The traditional published book, let's call it the p-book, represents a fusion of form and content. Words on serially arranged pages between covers and attached to a spine make a package: the book. Reference to the book can mean anything from that familiar physical object through to the imaginative complexities of Crime and Punishment or Pride and Prejudice.

E-book, however, refers to a file in which is contained 'the Work' (to use the standard contractual term). The form is technological software and hardware and is profoundly and thoroughly separated from the content. And that content can only be reached by a relatively sophisticated encounter with the form that contains it. If you don't happen to own or understand the technological form, the content is denied you.

There remain large numbers of readers for whom the book will continue to exercise a powerful atavistic attraction. And not merely atavistic: the book has brilliant mobility. It can be carried, pocketed, lent or borrowed. It can be read on trams, trains and beaches, in bed, at the cricket, covertly in church, easefully on the dunny.

And in offering these many desirable traits, it also offers a relationship. The complex intellectual, emotional and psychological relationship of the individual reader to that fused package of form and content constitutes a mix which even the most nimble technology cannot either match or counterfeit.

As with cricket, so with the book: there will always come that point where technology, for all its versatility, will run up against the infinite, maddening and mysterious workings of the human psyche, when even a plea to a third umpire will do nothing to unravel the mystery. At that point the book, like the batsman, will be given the benefit of the doubt and will live on to build a bigger innings.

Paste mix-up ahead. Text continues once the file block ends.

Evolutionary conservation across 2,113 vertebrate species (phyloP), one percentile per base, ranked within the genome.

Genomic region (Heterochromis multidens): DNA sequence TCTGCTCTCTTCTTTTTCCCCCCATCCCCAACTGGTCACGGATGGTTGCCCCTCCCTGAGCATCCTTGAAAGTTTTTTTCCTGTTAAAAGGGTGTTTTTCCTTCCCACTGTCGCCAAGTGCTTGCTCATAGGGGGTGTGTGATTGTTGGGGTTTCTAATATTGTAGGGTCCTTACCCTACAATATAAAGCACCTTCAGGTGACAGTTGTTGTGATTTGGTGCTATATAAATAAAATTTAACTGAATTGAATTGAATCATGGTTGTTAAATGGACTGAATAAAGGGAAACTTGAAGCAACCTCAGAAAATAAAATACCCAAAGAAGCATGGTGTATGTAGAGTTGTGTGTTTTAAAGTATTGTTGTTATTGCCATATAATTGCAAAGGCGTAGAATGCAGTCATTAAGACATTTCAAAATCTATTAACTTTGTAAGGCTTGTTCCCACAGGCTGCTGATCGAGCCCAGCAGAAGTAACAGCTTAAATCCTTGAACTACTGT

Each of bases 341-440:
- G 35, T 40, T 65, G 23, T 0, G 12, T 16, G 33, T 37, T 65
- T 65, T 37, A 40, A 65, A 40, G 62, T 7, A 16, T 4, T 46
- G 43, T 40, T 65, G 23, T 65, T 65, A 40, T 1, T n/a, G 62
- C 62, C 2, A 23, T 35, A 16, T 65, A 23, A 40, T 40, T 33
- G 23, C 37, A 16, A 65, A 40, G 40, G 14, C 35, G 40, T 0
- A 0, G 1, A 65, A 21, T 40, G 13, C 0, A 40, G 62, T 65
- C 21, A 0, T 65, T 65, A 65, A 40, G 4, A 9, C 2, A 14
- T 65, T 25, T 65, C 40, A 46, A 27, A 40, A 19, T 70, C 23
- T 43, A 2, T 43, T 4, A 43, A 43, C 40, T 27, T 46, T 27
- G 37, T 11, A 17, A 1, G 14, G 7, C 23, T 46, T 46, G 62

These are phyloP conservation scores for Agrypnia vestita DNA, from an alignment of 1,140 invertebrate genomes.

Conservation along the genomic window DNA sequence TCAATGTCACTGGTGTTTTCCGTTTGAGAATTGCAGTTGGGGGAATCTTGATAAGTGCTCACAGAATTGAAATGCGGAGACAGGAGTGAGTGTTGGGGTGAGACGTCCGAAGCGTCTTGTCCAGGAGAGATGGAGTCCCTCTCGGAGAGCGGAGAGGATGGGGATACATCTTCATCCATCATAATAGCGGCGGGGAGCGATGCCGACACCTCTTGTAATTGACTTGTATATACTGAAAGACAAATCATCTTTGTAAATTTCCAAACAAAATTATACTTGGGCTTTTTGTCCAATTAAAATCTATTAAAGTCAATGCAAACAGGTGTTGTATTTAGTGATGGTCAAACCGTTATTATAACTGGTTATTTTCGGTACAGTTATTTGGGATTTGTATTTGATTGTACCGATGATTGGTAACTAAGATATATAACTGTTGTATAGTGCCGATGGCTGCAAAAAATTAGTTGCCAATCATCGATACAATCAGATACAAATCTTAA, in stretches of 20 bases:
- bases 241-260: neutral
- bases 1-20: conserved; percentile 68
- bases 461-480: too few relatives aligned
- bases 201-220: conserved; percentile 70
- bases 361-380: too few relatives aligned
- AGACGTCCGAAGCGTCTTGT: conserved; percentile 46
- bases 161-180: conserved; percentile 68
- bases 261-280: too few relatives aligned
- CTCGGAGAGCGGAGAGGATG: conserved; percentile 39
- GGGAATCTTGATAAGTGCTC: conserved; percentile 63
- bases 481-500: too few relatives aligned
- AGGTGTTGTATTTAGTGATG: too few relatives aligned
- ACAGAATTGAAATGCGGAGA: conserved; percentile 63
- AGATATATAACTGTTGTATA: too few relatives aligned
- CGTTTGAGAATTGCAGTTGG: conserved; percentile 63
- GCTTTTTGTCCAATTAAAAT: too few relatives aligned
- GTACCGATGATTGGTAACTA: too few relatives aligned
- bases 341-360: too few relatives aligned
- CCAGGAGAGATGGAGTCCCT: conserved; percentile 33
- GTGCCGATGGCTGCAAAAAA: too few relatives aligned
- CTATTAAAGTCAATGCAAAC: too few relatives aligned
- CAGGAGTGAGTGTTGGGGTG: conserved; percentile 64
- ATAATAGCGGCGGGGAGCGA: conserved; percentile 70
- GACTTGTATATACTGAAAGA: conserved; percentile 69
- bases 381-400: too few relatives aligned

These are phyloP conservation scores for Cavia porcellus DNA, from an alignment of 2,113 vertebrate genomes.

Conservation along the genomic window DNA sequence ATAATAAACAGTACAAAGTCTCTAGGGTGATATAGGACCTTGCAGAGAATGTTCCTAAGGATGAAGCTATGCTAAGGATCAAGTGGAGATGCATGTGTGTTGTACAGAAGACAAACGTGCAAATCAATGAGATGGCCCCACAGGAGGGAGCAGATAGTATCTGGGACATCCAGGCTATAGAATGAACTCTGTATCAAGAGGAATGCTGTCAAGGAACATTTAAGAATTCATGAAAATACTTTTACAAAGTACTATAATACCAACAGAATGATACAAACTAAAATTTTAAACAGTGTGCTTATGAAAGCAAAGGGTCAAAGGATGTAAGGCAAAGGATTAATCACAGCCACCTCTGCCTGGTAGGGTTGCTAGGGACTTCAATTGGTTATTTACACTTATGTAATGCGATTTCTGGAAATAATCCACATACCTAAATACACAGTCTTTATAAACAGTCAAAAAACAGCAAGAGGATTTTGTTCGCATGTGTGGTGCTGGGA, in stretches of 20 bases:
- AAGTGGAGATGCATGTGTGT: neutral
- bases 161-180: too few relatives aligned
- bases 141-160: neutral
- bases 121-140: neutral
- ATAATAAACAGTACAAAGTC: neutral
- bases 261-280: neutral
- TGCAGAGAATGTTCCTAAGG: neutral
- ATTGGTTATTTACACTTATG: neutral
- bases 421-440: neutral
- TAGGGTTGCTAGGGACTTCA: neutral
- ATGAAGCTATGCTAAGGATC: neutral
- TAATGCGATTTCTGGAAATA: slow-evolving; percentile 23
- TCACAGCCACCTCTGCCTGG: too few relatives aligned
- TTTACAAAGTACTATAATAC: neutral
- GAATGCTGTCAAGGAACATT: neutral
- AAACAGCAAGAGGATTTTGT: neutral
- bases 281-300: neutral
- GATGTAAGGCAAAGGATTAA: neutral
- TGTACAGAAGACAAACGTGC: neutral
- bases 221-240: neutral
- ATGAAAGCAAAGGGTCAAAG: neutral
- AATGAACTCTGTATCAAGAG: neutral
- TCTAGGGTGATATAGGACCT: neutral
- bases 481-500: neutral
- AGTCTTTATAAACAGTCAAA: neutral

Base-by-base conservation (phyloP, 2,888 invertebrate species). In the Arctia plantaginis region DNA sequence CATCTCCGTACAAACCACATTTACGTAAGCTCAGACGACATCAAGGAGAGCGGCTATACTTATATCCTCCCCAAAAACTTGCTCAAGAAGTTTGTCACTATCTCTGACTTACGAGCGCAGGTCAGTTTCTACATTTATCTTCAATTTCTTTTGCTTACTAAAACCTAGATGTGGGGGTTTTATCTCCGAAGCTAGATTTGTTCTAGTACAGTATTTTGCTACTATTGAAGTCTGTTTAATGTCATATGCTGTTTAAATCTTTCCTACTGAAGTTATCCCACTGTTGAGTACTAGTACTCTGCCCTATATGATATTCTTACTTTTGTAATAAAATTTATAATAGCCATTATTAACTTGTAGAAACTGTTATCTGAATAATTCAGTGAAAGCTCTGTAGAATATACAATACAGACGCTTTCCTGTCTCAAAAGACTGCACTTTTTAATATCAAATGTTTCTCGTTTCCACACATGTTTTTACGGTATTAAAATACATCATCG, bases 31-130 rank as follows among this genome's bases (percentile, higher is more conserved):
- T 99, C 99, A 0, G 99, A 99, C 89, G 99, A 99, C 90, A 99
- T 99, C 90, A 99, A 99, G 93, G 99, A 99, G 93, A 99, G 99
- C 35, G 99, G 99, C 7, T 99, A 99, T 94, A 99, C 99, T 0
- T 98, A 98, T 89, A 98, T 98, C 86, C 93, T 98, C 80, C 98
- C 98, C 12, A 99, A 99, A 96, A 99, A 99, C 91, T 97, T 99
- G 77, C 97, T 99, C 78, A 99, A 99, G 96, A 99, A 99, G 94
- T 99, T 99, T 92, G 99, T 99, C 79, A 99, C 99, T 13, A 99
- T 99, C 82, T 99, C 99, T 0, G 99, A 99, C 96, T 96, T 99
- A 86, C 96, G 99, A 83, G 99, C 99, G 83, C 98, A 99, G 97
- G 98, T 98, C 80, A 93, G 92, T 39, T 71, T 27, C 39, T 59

Brian MatthewsBrian Matthews is the award winning author of A Fine and Private Place and The Temple down the road: the life and times of the MCG.

Topic tags: brian matthews, end of history, death of God, end of ideology, death of the book

 

 

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Existing comments

No comments yet? Surely I'm not the only person to have read Brian's article so far. And here's me, one of those who much prefer Eureka Street in p-form so I can read it as/when/where I choose.

Ah, the technology of being able to respond immediately at the bottom of the page. The PDF version is not quite there yet. Another of life's mixed blessings.
Kim Miller | 21 August 2008


Well I love books - and it's the content that matters to me (fiction or non-fiction) not the medium. P-books are great and I have a lot of them. But when I'm travelling or living in a non-English speaking country for a few months e-books on a versatile reading device would also be great. I am devastated that we can't get the Amazon Kindle here yet because of copyright/publishing issues. It would be fabulous to have options.
Lee | 26 August 2008


More than 20 years ago, I heard a well known book retailer speaking about downloading books onto credit card size gizmos [from the phone booth? He also had a large ebook reader. Thankfully, from the point of view of business, and sheer pleasure, no one I know has admitted to owning an ebook.
Peter | 04 November 2008